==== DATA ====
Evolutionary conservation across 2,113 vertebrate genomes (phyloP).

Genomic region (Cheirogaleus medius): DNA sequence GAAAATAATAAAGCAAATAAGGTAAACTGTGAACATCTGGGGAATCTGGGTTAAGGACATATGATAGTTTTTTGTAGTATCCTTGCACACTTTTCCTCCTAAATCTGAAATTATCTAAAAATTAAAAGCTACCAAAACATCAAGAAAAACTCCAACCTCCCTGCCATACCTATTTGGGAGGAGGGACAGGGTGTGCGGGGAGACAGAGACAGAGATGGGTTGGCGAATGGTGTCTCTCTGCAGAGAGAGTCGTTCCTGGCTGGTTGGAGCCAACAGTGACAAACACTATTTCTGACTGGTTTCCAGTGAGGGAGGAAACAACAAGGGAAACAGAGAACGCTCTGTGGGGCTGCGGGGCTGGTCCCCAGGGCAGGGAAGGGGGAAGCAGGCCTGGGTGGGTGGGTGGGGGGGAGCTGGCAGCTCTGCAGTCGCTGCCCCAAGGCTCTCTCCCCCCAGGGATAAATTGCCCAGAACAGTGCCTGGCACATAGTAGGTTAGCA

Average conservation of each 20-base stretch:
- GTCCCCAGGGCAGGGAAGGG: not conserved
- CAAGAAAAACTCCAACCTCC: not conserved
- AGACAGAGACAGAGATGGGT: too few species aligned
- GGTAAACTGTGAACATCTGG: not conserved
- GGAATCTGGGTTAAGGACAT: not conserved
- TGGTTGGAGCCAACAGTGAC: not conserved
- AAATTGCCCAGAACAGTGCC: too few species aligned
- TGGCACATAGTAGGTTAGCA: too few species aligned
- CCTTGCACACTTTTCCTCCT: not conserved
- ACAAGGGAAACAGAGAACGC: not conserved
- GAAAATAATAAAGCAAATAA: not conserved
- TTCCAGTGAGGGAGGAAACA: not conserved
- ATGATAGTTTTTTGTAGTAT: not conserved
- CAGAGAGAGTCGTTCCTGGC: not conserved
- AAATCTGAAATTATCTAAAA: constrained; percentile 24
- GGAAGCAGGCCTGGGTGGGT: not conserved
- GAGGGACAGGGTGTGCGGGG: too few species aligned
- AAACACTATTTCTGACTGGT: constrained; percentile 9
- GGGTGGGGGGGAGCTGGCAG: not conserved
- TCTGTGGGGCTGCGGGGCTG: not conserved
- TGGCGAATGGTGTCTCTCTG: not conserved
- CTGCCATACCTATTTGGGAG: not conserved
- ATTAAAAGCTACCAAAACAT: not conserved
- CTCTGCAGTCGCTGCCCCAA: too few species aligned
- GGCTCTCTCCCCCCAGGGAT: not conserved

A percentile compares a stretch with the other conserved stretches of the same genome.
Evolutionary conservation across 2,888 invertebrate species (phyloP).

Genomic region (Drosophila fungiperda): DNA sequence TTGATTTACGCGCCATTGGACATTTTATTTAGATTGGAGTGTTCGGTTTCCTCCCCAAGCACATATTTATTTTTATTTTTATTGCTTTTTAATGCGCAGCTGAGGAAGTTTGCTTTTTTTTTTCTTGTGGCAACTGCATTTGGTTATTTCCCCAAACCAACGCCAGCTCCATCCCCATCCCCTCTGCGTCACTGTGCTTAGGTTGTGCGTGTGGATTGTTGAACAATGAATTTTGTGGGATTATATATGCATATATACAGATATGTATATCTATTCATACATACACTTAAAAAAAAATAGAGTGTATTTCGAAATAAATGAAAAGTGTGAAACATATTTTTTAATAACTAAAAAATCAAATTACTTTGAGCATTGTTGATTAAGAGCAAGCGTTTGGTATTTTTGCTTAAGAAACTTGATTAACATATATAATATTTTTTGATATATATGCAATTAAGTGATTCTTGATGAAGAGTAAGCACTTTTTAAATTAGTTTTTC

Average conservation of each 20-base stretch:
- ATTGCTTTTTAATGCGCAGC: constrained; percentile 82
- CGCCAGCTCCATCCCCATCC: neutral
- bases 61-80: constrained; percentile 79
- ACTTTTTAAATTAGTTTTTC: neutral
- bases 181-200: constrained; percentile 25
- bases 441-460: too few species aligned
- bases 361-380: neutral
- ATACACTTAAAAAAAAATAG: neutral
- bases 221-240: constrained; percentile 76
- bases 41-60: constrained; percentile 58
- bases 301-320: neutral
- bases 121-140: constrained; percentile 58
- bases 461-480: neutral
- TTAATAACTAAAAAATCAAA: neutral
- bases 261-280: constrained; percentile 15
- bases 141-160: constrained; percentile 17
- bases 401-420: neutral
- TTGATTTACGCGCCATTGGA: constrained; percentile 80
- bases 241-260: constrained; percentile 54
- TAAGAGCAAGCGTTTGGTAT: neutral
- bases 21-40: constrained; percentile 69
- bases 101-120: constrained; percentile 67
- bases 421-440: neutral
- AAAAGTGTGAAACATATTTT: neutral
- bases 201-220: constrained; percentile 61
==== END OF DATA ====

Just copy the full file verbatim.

Evolutionary conservation across 2,113 vertebrate genomes (phyloP).

Genomic region (Cheirogaleus medius): DNA sequence GAAAATAATAAAGCAAATAAGGTAAACTGTGAACATCTGGGGAATCTGGGTTAAGGACATATGATAGTTTTTTGTAGTATCCTTGCACACTTTTCCTCCTAAATCTGAAATTATCTAAAAATTAAAAGCTACCAAAACATCAAGAAAAACTCCAACCTCCCTGCCATACCTATTTGGGAGGAGGGACAGGGTGTGCGGGGAGACAGAGACAGAGATGGGTTGGCGAATGGTGTCTCTCTGCAGAGAGAGTCGTTCCTGGCTGGTTGGAGCCAACAGTGACAAACACTATTTCTGACTGGTTTCCAGTGAGGGAGGAAACAACAAGGGAAACAGAGAACGCTCTGTGGGGCTGCGGGGCTGGTCCCCAGGGCAGGGAAGGGGGAAGCAGGCCTGGGTGGGTGGGTGGGGGGGAGCTGGCAGCTCTGCAGTCGCTGCCCCAAGGCTCTCTCCCCCCAGGGATAAATTGCCCAGAACAGTGCCTGGCACATAGTAGGTTAGCA

Average conservation of each 20-base stretch:
- GTCCCCAGGGCAGGGAAGGG: not conserved
- CAAGAAAAACTCCAACCTCC: not conserved
- AGACAGAGACAGAGATGGGT: too few species aligned
- GGTAAACTGTGAACATCTGG: not conserved
- GGAATCTGGGTTAAGGACAT: not conserved
- TGGTTGGAGCCAACAGTGAC: not conserved
- AAATTGCCCAGAACAGTGCC: too few species aligned
- TGGCACATAGTAGGTTAGCA: too few species aligned
- CCTTGCACACTTTTCCTCCT: not conserved
- ACAAGGGAAACAGAGAACGC: not conserved
- GAAAATAATAAAGCAAATAA: not conserved
- TTCCAGTGAGGGAGGAAACA: not conserved
- ATGATAGTTTTTTGTAGTAT: not conserved
- CAGAGAGAGTCGTTCCTGGC: not conserved
- AAATCTGAAATTATCTAAAA: constrained; percentile 24
- GGAAGCAGGCCTGGGTGGGT: not conserved
- GAGGGACAGGGTGTGCGGGG: too few species aligned
- AAACACTATTTCTGACTGGT: constrained; percentile 9
- GGGTGGGGGGGAGCTGGCAG: not conserved
- TCTGTGGGGCTGCGGGGCTG: not conserved
- TGGCGAATGGTGTCTCTCTG: not conserved
- CTGCCATACCTATTTGGGAG: not conserved
- ATTAAAAGCTACCAAAACAT: not conserved
- CTCTGCAGTCGCTGCCCCAA: too few species aligned
- GGCTCTCTCCCCCCAGGGAT: not conserved

A percentile compares a stretch with the other conserved stretches of the same genome.
Evolutionary conservation across 2,888 invertebrate species (phyloP).

Genomic region (Drosophila fungiperda): DNA sequence TTGATTTACGCGCCATTGGACATTTTATTTAGATTGGAGTGTTCGGTTTCCTCCCCAAGCACATATTTATTTTTATTTTTATTGCTTTTTAATGCGCAGCTGAGGAAGTTTGCTTTTTTTTTTCTTGTGGCAACTGCATTTGGTTATTTCCCCAAACCAACGCCAGCTCCATCCCCATCCCCTCTGCGTCACTGTGCTTAGGTTGTGCGTGTGGATTGTTGAACAATGAATTTTGTGGGATTATATATGCATATATACAGATATGTATATCTATTCATACATACACTTAAAAAAAAATAGAGTGTATTTCGAAATAAATGAAAAGTGTGAAACATATTTTTTAATAACTAAAAAATCAAATTACTTTGAGCATTGTTGATTAAGAGCAAGCGTTTGGTATTTTTGCTTAAGAAACTTGATTAACATATATAATATTTTTTGATATATATGCAATTAAGTGATTCTTGATGAAGAGTAAGCACTTTTTAAATTAGTTTTTC

Average conservation of each 20-base stretch:
- ATTGCTTTTTAATGCGCAGC: constrained; percentile 82
- CGCCAGCTCCATCCCCATCC: neutral
- bases 61-80: constrained; percentile 79
- ACTTTTTAAATTAGTTTTTC: neutral
- bases 181-200: constrained; percentile 25
- bases 441-460: too few species aligned
- bases 361-380: neutral
- ATACACTTAAAAAAAAATAG: neutral
- bases 221-240: constrained; percentile 76
- bases 41-60: constrained; percentile 58
- bases 301-320: neutral
- bases 121-140: constrained; percentile 58
- bases 461-480: neutral
- TTAATAACTAAAAAATCAAA: neutral
- bases 261-280: constrained; percentile 15
- bases 141-160: constrained; percentile 17
- bases 401-420: neutral
- TTGATTTACGCGCCATTGGA: constrained; percentile 80
- bases 241-260: constrained; percentile 54
- TAAGAGCAAGCGTTTGGTAT: neutral
- bases 21-40: constrained; percentile 69
- bases 101-120: constrained; percentile 67
- bases 421-440: neutral
- AAAAGTGTGAAACATATTTT: neutral
- bases 201-220: constrained; percentile 61